Ruth Law was an adventurous young girl who enjoyed playing outside with boys rather than doing traditional "girl" activities. At a very young age she found her interest in flying and in 1911, women were not yet welcomed into the aviation field. She wanted lessons and though Orville Wright believed women were unfit to fly, and refused her lessons, he did sell her a plane. In June 1912 she began lessons and the following month made her first flight. She received her pilot's license and began ferrying passengers, becoming the first woman to pilot an aircraft at night. Also, she enjoyed aerobatic maneuvers and perfected them, especially the "loop the loop," and demonstrated them before mesmerized crowds.
In 1916, Law attempted to do something that no one had done before: fly from Chicago to New York City in one day. It was a dangerous journey that would require nerve and great endurance, and although her original goal had to be altered, she still made history because Law was no ordinary woman or pilot. She was a pioneer.
Fiercely competitive, she broke the altitude record for women by flying 11,200 feet. It was on November 19, 1916, however, that she achieved her greatest feat. She set a new cross-country distance record by flying from Chicago to Hornell, NY. She became the holder of the American record for a distance flight.
Hailed as both a bold and skillful aviator, Law became a national hero. Her achievement transcended a mere aviation record; she inspired a nation. Her flight ignited a fire of enthusiasm for flying and sparked the imagination of people across the country. Young girls now had a new role model.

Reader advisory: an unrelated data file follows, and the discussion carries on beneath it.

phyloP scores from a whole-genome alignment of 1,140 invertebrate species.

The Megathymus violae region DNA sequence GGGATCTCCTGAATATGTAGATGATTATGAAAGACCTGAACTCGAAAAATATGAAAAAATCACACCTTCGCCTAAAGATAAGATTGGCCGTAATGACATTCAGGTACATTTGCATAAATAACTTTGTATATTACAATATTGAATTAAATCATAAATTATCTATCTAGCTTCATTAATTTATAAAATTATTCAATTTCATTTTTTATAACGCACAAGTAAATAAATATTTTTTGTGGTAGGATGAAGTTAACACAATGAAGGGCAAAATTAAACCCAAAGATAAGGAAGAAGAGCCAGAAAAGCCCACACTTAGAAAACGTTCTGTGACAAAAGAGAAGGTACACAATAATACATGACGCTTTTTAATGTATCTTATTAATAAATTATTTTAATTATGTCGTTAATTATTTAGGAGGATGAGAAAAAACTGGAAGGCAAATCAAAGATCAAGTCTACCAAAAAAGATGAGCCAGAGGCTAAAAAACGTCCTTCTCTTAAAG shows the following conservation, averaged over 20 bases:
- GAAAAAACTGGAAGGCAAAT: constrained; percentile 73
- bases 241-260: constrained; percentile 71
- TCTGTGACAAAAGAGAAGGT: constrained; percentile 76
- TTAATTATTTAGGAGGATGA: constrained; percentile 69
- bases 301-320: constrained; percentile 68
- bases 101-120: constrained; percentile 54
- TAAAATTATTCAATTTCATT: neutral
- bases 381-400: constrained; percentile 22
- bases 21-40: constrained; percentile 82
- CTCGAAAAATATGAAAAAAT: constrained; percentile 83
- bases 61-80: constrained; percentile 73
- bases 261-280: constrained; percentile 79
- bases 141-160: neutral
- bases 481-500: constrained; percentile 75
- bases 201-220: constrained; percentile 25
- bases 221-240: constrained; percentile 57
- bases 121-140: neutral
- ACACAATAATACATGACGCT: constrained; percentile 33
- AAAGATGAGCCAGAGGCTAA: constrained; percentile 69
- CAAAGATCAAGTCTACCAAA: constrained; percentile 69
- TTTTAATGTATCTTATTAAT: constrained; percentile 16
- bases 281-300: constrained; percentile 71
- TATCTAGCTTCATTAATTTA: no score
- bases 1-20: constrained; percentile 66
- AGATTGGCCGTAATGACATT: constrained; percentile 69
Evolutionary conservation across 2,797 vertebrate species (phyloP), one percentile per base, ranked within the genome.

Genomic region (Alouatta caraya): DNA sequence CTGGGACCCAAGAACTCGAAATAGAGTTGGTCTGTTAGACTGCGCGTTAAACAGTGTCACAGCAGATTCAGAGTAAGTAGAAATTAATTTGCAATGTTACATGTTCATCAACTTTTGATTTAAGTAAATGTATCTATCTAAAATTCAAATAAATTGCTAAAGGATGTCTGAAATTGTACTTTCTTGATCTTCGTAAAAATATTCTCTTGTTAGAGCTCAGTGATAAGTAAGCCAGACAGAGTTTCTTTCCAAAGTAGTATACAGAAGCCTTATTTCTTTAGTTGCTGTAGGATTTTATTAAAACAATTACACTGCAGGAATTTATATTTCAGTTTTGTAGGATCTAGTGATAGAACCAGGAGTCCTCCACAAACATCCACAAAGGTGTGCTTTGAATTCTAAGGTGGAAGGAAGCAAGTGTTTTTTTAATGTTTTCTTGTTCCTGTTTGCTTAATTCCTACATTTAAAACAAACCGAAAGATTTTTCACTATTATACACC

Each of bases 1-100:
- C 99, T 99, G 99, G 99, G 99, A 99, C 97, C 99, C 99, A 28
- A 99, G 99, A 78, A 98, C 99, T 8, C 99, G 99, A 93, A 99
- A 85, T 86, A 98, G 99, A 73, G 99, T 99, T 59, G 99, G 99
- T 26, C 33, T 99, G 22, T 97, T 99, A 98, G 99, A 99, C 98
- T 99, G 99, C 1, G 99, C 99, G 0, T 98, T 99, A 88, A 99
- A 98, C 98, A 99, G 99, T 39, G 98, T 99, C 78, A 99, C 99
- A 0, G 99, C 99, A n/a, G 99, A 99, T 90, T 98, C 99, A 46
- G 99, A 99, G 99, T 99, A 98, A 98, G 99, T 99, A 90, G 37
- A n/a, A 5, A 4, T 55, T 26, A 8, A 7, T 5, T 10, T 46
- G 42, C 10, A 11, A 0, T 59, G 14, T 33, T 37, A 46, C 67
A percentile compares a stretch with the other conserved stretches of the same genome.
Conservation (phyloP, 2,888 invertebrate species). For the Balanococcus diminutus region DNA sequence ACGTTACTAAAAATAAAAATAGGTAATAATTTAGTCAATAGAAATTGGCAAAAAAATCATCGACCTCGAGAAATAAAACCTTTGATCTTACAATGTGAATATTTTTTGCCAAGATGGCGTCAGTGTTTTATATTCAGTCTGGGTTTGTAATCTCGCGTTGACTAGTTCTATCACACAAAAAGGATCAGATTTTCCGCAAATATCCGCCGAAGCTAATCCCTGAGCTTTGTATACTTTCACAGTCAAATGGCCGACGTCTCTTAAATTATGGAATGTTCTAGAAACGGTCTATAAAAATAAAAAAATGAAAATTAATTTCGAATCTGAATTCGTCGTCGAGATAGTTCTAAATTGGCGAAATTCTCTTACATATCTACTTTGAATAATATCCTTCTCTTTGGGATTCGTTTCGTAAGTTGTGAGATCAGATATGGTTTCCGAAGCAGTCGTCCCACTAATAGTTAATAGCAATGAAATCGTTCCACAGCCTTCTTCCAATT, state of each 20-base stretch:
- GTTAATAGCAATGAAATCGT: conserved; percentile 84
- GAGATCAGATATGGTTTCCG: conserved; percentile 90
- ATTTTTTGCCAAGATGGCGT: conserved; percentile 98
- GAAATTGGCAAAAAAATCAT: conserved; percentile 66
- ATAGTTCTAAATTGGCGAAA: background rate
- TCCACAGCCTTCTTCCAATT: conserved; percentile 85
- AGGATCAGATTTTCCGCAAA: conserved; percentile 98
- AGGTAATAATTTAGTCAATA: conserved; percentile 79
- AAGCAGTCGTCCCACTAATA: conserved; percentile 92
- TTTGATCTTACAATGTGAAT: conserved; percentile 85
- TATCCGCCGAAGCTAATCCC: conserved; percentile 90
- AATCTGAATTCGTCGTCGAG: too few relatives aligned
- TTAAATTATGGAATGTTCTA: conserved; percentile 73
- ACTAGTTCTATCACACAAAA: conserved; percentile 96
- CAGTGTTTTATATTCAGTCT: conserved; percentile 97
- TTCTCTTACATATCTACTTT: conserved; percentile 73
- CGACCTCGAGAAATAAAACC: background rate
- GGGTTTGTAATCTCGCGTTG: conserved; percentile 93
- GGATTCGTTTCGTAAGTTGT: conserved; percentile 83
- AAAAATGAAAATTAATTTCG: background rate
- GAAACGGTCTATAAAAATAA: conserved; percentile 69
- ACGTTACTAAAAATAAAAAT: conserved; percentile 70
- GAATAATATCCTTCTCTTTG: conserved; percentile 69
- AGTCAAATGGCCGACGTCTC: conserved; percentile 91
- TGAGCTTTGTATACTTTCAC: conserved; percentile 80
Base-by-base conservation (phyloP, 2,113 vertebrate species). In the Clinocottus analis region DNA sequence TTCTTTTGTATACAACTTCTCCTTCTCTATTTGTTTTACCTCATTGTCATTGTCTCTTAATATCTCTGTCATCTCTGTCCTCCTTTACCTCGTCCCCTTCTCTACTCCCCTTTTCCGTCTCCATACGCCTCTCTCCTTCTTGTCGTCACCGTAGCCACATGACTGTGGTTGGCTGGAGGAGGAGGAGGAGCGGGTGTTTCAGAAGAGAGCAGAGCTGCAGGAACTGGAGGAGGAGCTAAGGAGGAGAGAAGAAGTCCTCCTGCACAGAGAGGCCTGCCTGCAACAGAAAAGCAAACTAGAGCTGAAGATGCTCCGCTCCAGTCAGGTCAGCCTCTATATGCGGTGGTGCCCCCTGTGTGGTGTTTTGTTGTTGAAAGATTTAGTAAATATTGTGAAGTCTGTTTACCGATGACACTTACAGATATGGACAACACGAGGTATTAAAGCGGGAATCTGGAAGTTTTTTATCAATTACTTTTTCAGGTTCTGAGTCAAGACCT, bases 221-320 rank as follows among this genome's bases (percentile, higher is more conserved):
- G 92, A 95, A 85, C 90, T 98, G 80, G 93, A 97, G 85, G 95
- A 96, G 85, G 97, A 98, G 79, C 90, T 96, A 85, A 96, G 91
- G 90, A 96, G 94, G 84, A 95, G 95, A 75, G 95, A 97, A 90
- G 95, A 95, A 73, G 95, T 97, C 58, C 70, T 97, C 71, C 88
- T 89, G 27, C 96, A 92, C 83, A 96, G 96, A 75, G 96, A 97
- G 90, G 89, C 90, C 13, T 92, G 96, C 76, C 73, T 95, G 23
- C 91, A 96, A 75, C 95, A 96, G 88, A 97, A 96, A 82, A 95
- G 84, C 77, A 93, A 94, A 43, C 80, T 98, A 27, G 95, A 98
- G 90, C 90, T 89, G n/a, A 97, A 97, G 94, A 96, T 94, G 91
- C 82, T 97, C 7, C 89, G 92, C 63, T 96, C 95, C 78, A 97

During World War I, she wore a regulation army aviation uniform and was billed as "Uncle Sam's only woman aviator" as she promoted the war effort.
Years later, in an interview with the Christian Science Monitor, Law would describe her first flying experience.
"There is an indescribable feeling which one experiences in flying; it comes with no other form of sport or navigation. It takes courage and daring; and one must be self-possessed, for there are moments when one's wits are tested to the full. Yet there is an exhilaration that compensates for all one's efforts. I had the sensation of being shot out of a gun, as we rose from the earth. Then, slowly, I grew used to the feeling, and the joy of rising up into the air and watching the earth recede, too. It took possession of me. "